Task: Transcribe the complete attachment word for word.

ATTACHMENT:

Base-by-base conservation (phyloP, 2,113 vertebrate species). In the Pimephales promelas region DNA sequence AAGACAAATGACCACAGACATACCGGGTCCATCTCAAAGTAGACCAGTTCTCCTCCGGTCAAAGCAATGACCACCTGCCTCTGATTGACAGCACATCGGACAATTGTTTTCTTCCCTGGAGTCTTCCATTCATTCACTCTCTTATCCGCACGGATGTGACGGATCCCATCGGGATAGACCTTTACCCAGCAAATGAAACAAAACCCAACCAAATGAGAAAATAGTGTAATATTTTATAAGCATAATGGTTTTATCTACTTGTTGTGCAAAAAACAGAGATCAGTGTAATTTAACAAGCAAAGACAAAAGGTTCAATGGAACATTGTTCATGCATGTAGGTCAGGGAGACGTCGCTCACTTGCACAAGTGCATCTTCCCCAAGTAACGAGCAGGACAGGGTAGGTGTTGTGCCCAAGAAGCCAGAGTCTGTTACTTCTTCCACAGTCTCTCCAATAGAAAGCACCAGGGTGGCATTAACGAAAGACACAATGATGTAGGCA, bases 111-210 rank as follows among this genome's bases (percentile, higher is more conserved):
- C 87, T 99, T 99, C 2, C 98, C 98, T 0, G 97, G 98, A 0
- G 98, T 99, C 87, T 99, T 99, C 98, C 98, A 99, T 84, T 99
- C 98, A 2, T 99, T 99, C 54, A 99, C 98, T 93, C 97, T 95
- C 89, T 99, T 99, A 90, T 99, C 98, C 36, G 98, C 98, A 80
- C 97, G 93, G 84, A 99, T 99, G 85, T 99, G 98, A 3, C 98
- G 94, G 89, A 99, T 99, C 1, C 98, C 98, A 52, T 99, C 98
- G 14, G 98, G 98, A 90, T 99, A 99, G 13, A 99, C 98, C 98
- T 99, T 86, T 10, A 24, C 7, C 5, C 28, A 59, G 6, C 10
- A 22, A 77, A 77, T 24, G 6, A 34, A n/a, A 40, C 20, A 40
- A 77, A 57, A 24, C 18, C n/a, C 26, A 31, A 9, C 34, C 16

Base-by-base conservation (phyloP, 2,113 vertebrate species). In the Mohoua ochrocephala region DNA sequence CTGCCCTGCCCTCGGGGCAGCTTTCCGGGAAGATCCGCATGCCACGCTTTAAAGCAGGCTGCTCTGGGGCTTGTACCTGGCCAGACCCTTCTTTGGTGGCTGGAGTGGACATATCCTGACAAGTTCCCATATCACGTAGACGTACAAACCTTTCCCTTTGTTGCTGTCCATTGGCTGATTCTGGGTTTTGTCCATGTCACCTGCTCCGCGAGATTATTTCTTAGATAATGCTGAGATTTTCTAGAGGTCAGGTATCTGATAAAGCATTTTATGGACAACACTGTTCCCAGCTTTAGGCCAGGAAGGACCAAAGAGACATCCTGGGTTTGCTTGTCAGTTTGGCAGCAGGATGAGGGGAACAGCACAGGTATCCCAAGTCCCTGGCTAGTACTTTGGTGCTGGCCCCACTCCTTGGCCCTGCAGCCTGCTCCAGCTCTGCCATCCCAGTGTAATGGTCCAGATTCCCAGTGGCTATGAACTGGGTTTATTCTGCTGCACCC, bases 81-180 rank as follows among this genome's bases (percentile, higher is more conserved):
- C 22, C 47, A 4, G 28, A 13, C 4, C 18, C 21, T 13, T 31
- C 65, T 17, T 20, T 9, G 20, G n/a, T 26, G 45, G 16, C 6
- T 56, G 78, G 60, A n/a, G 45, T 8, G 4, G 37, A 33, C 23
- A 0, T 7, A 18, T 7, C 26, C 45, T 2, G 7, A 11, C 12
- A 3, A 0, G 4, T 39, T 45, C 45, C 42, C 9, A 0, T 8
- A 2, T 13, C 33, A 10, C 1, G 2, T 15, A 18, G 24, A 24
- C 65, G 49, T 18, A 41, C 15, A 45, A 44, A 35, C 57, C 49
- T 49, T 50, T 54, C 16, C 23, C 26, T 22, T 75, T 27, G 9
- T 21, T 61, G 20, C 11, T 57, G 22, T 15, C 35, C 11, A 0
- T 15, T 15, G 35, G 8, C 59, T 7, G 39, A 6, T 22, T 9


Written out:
Base-by-base conservation (phyloP, 2,113 vertebrate species). In the Pimephales promelas region DNA sequence AAGACAAATGACCACAGACATACCGGGTCCATCTCAAAGTAGACCAGTTCTCCTCCGGTCAAAGCAATGACCACCTGCCTCTGATTGACAGCACATCGGACAATTGTTTTCTTCCCTGGAGTCTTCCATTCATTCACTCTCTTATCCGCACGGATGTGACGGATCCCATCGGGATAGACCTTTACCCAGCAAATGAAACAAAACCCAACCAAATGAGAAAATAGTGTAATATTTTATAAGCATAATGGTTTTATCTACTTGTTGTGCAAAAAACAGAGATCAGTGTAATTTAACAAGCAAAGACAAAAGGTTCAATGGAACATTGTTCATGCATGTAGGTCAGGGAGACGTCGCTCACTTGCACAAGTGCATCTTCCCCAAGTAACGAGCAGGACAGGGTAGGTGTTGTGCCCAAGAAGCCAGAGTCTGTTACTTCTTCCACAGTCTCTCCAATAGAAAGCACCAGGGTGGCATTAACGAAAGACACAATGATGTAGGCA, bases 111-210 rank as follows among this genome's bases (percentile, higher is more conserved):
- C 87, T 99, T 99, C 2, C 98, C 98, T 0, G 97, G 98, A 0
- G 98, T 99, C 87, T 99, T 99, C 98, C 98, A 99, T 84, T 99
- C 98, A 2, T 99, T 99, C 54, A 99, C 98, T 93, C 97, T 95
- C 89, T 99, T 99, A 90, T 99, C 98, C 36, G 98, C 98, A 80
- C 97, G 93, G 84, A 99, T 99, G 85, T 99, G 98, A 3, C 98
- G 94, G 89, A 99, T 99, C 1, C 98, C 98, A 52, T 99, C 98
- G 14, G 98, G 98, A 90, T 99, A 99, G 13, A 99, C 98, C 98
- T 99, T 86, T 10, A 24, C 7, C 5, C 28, A 59, G 6, C 10
- A 22, A 77, A 77, T 24, G 6, A 34, A n/a, A 40, C 20, A 40
- A 77, A 57, A 24, C 18, C n/a, C 26, A 31, A 9, C 34, C 16

Base-by-base conservation (phyloP, 2,113 vertebrate species). In the Mohoua ochrocephala region DNA sequence CTGCCCTGCCCTCGGGGCAGCTTTCCGGGAAGATCCGCATGCCACGCTTTAAAGCAGGCTGCTCTGGGGCTTGTACCTGGCCAGACCCTTCTTTGGTGGCTGGAGTGGACATATCCTGACAAGTTCCCATATCACGTAGACGTACAAACCTTTCCCTTTGTTGCTGTCCATTGGCTGATTCTGGGTTTTGTCCATGTCACCTGCTCCGCGAGATTATTTCTTAGATAATGCTGAGATTTTCTAGAGGTCAGGTATCTGATAAAGCATTTTATGGACAACACTGTTCCCAGCTTTAGGCCAGGAAGGACCAAAGAGACATCCTGGGTTTGCTTGTCAGTTTGGCAGCAGGATGAGGGGAACAGCACAGGTATCCCAAGTCCCTGGCTAGTACTTTGGTGCTGGCCCCACTCCTTGGCCCTGCAGCCTGCTCCAGCTCTGCCATCCCAGTGTAATGGTCCAGATTCCCAGTGGCTATGAACTGGGTTTATTCTGCTGCACCC, bases 81-180 rank as follows among this genome's bases (percentile, higher is more conserved):
- C 22, C 47, A 4, G 28, A 13, C 4, C 18, C 21, T 13, T 31
- C 65, T 17, T 20, T 9, G 20, G n/a, T 26, G 45, G 16, C 6
- T 56, G 78, G 60, A n/a, G 45, T 8, G 4, G 37, A 33, C 23
- A 0, T 7, A 18, T 7, C 26, C 45, T 2, G 7, A 11, C 12
- A 3, A 0, G 4, T 39, T 45, C 45, C 42, C 9, A 0, T 8
- A 2, T 13, C 33, A 10, C 1, G 2, T 15, A 18, G 24, A 24
- C 65, G 49, T 18, A 41, C 15, A 45, A 44, A 35, C 57, C 49
- T 49, T 50, T 54, C 16, C 23, C 26, T 22, T 75, T 27, G 9
- T 21, T 61, G 20, C 11, T 57, G 22, T 15, C 35, C 11, A 0
- T 15, T 15, G 35, G 8, C 59, T 7, G 39, A 6, T 22, T 9